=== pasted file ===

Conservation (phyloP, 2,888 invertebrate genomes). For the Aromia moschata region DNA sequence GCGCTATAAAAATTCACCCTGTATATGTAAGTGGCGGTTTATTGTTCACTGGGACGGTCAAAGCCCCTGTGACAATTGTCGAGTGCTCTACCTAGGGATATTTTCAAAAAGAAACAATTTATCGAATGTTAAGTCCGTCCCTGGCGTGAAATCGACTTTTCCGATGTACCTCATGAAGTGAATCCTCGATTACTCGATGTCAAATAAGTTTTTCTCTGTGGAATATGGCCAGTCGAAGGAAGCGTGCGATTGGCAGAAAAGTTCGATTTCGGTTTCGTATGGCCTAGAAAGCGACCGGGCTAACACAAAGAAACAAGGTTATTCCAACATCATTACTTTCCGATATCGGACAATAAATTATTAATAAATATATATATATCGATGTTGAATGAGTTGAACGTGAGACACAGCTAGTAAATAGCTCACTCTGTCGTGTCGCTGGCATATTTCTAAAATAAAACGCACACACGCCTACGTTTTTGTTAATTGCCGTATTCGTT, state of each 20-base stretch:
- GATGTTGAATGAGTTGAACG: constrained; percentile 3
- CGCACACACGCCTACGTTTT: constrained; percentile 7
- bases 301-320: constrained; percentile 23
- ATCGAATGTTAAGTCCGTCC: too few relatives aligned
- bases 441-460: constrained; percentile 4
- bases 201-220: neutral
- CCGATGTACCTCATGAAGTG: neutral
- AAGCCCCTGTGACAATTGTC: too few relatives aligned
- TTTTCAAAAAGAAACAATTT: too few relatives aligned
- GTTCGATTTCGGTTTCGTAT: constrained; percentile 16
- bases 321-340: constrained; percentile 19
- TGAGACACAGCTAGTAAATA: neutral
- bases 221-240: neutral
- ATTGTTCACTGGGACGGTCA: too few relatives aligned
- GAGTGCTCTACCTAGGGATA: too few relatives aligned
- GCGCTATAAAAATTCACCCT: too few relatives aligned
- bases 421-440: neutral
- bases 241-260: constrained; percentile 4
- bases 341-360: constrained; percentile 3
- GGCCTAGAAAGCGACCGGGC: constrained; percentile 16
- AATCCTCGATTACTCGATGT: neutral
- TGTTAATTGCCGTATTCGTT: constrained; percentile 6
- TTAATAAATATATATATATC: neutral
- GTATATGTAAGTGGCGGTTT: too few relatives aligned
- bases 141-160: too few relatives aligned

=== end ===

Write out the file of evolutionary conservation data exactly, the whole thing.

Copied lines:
Conservation (phyloP, 2,888 invertebrate genomes). For the Aromia moschata region DNA sequence GCGCTATAAAAATTCACCCTGTATATGTAAGTGGCGGTTTATTGTTCACTGGGACGGTCAAAGCCCCTGTGACAATTGTCGAGTGCTCTACCTAGGGATATTTTCAAAAAGAAACAATTTATCGAATGTTAAGTCCGTCCCTGGCGTGAAATCGACTTTTCCGATGTACCTCATGAAGTGAATCCTCGATTACTCGATGTCAAATAAGTTTTTCTCTGTGGAATATGGCCAGTCGAAGGAAGCGTGCGATTGGCAGAAAAGTTCGATTTCGGTTTCGTATGGCCTAGAAAGCGACCGGGCTAACACAAAGAAACAAGGTTATTCCAACATCATTACTTTCCGATATCGGACAATAAATTATTAATAAATATATATATATCGATGTTGAATGAGTTGAACGTGAGACACAGCTAGTAAATAGCTCACTCTGTCGTGTCGCTGGCATATTTCTAAAATAAAACGCACACACGCCTACGTTTTTGTTAATTGCCGTATTCGTT, state of each 20-base stretch:
- GATGTTGAATGAGTTGAACG: constrained; percentile 3
- CGCACACACGCCTACGTTTT: constrained; percentile 7
- bases 301-320: constrained; percentile 23
- ATCGAATGTTAAGTCCGTCC: too few relatives aligned
- bases 441-460: constrained; percentile 4
- bases 201-220: neutral
- CCGATGTACCTCATGAAGTG: neutral
- AAGCCCCTGTGACAATTGTC: too few relatives aligned
- TTTTCAAAAAGAAACAATTT: too few relatives aligned
- GTTCGATTTCGGTTTCGTAT: constrained; percentile 16
- bases 321-340: constrained; percentile 19
- TGAGACACAGCTAGTAAATA: neutral
- bases 221-240: neutral
- ATTGTTCACTGGGACGGTCA: too few relatives aligned
- GAGTGCTCTACCTAGGGATA: too few relatives aligned
- GCGCTATAAAAATTCACCCT: too few relatives aligned
- bases 421-440: neutral
- bases 241-260: constrained; percentile 4
- bases 341-360: constrained; percentile 3
- GGCCTAGAAAGCGACCGGGC: constrained; percentile 16
- AATCCTCGATTACTCGATGT: neutral
- TGTTAATTGCCGTATTCGTT: constrained; percentile 6
- TTAATAAATATATATATATC: neutral
- GTATATGTAAGTGGCGGTTT: too few relatives aligned
- bases 141-160: too few relatives aligned